Walkway on Prion Island, South Georgia, Antarctica.


The Best Time to Visit Antarctica

When to Go to Antarctica

The Antarctica Expedition Cruising season begins in late October (the Antarctic Spring) and continues through mid-March (the Antarctic Fall). Throughout this period you will be surprised with how mild the weather can be, with average daytime temperatures in the mid-30s°F ranging to highs in the 50s°F. While there is an abundance of wildlife and natural beauty throughout this time, there are differences in what wildlife is present through the Antarctic summer season.

Early Season (Late October to December)

Climate and Environment

  • Visitors experience the reawakening of Antarctica after the long winter.
  • Average temperatures will be a chilly 20-25°F in October, rising to 30-38°F by early December.
  • The pack ice is beginning to break up and icebergs will be at their greatest mass.
  • Although Antarctica is never crowded, this is a favorite time for many veterans as there are fewer ships exploring the Peninsula and South Georgia


  • Many species of penguins and other austral birds will be returning, building nests, courting and tending to their eggs on the Peninsula.
  • In the Falklands and South Georgia, elephant seals and fur seals will be congregating on the beach and establishing territories, often with dramatic fights for harems.
  • In South Georgia, due to the long breeding cycle, adults and chicks congregate by the thousands as the colonies are continuously occupied year round. Hungry chicks loudly clamor to be fed while the males shuttle back and forth to the sea in the hunt for food.
  • By early December, southern right whales and Antarctic minke whales begin arriving.
  • There is great light for dramatic landscape photography.
Blue ice landscape in Antarctica.
Two baby penguins.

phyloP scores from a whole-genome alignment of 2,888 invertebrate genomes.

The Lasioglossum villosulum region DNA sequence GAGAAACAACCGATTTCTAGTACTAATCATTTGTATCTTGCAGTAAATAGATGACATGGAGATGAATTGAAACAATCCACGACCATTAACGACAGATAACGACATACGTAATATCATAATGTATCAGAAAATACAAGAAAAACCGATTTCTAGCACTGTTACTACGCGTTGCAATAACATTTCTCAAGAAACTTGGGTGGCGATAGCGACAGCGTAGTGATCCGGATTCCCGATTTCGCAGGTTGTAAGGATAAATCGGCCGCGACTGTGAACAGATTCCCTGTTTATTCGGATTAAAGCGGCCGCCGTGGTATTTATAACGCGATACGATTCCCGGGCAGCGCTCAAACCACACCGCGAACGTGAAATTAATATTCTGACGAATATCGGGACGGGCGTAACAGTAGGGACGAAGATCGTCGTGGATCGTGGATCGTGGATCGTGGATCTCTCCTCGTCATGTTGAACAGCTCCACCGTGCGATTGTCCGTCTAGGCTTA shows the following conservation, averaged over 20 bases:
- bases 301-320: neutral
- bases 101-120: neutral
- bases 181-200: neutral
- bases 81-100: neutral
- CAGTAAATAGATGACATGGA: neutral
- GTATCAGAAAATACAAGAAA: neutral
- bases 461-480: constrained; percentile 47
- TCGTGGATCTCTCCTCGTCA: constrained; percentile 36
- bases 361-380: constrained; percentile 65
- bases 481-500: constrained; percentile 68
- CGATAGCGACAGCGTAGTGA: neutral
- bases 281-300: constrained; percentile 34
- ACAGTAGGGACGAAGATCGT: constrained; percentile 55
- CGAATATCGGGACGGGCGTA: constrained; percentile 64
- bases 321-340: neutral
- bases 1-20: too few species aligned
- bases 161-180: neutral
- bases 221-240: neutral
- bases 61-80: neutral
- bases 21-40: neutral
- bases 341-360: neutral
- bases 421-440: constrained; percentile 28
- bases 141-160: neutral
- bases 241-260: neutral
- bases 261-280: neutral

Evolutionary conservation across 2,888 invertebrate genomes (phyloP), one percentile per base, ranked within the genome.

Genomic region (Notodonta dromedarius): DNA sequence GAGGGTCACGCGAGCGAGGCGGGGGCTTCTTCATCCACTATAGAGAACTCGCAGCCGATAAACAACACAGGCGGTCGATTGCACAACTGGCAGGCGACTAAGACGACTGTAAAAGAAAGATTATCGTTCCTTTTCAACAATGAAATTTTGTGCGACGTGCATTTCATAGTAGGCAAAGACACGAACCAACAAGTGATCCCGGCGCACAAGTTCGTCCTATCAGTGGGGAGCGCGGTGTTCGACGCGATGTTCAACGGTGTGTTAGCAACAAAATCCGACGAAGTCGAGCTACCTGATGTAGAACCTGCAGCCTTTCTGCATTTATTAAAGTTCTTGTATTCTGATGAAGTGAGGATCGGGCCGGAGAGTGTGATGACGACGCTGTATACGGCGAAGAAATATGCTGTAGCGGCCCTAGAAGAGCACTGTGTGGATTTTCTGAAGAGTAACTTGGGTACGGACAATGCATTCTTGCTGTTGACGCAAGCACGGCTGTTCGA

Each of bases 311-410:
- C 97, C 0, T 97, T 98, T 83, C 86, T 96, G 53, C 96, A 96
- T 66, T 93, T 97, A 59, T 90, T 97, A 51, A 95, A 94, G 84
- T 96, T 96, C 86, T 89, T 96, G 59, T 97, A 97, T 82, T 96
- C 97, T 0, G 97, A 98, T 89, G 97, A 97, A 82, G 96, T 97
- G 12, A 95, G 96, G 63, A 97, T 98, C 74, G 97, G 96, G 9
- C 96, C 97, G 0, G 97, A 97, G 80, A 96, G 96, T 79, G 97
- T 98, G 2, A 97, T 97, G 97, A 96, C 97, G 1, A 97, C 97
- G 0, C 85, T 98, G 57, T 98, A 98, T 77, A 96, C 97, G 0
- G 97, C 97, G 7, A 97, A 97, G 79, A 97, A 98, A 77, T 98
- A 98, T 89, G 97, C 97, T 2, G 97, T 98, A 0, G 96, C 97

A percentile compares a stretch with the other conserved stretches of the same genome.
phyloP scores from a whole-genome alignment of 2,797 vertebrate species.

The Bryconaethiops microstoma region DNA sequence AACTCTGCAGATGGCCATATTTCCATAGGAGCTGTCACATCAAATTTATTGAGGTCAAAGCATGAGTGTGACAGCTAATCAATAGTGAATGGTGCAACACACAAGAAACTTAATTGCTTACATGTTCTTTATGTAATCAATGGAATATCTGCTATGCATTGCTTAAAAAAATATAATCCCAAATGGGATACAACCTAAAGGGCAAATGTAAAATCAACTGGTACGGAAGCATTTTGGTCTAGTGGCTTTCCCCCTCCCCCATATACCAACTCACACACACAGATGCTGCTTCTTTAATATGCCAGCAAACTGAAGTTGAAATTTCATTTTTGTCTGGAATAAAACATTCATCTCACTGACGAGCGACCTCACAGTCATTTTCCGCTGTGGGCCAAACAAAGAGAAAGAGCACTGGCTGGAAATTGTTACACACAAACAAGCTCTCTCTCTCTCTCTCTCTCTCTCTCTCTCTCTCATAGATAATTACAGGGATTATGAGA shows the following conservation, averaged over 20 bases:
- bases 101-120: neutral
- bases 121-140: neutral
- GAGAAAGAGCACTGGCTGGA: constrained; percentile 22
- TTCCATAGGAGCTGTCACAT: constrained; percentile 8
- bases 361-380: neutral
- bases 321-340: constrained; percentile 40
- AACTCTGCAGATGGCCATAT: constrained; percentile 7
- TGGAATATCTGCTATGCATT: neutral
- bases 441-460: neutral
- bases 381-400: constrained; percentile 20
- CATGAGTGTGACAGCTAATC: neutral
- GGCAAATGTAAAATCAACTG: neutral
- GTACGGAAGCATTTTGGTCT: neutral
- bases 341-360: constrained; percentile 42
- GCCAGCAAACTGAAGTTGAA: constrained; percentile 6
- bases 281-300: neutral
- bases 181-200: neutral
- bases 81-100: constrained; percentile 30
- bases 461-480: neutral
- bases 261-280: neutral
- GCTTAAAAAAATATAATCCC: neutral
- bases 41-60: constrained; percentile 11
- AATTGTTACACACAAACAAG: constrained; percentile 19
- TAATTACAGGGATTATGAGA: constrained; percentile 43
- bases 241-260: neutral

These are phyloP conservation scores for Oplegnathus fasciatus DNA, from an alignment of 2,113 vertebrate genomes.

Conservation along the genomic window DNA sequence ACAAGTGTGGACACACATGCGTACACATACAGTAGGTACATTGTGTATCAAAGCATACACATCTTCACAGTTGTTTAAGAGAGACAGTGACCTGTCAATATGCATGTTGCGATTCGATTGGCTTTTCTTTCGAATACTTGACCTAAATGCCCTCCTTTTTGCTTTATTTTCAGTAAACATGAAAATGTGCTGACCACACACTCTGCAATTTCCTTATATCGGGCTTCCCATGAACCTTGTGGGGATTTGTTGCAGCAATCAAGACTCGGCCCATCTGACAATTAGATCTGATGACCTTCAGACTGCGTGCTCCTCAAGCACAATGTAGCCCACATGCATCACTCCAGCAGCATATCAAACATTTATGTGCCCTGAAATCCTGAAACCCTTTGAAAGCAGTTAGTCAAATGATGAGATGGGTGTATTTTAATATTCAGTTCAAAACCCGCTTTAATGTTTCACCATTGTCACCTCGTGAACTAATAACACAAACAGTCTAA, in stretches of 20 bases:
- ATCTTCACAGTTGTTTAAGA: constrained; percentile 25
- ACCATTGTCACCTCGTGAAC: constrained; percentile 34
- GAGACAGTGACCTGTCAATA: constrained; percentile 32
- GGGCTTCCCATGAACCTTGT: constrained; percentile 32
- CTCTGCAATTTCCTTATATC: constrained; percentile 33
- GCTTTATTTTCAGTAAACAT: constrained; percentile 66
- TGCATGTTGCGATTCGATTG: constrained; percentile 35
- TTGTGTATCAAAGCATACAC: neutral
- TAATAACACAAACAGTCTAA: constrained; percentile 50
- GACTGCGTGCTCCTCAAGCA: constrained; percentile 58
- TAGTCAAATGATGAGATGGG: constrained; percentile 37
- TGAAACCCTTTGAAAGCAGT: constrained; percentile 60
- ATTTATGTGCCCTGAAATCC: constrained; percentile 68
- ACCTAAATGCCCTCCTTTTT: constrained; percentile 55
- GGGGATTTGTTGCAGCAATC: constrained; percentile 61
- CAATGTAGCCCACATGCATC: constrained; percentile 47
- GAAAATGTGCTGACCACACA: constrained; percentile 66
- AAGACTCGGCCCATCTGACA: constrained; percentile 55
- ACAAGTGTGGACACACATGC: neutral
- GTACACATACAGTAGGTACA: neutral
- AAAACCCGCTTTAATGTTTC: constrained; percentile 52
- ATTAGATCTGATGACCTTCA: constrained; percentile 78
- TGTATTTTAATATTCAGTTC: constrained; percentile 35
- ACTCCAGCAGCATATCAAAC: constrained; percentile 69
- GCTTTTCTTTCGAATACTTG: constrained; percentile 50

Mid Season (January to Mid-February)

Climate and Environment

  • The days are magnificently long, with up to 20 hours of sunlight daily from late December to January.
  • Average temperatures reach their highest ranges, from 30-45°F.
  • The calmest seas tend to be found at this time.
  • Sunlight and salt water begin to melt and erode icebergs, transforming them into ever-changing works of art.


  • On the Peninsula, recently-hatched penguin chicks sporting thick warm coats will be loudly demanding food from their parents.
  • Baby seals can be seen on the beaches, suckling from their mothers.
  • Whale sightings, including humpbacks, minkes and orcas increase along the Antarctic Peninsula.
  • Elephant seals begin their annual molt whereby they shed the outer layer of hair and skin. It will take a month and they’ll stay on shore fasting the entire time.
  • Orcas begin their hunt for young seals and penguins who are now foraging on their own having left the nest.
A seal.

Late Season (Mid-February to March)

Climate and Environment

  • As the pack ice recedes even further, our “Crossing the Antarctic Circle” itinerary will make its attempt to go south of the Polar Circle.
  • More landing sites open up as the sea ice continues to recede.
  • The days begin to get shorter once again and sunsets more spectacular.


  • South Georgia Island’s king penguin rookeries are densely crowded with activity.
  • Chicks are quite large and starting to fledge.
  • On the Peninsula, you feel the tension and the race against time for penguins who got a late start, and have young who have yet to molt and forage on their own.
  • This is when you get the best possibilities for whale watching.
  • With the longer days of sunlight creating plankton blooms, we should enjoy excellent sightings of humpback and minke whales as they feed on plankton.
  • Orcas continue their hunts of young seals and penguins.
Penguins and other wildlife in Antarctica.
A sunset in Antarctica.

Learn More

Talk to an Expert

Our Polar Specialists know every detail about our Antarctica trips. They will be happy to answer any questions and help you choose the journey that’s right for you. Contact us to learn more or book your trip today!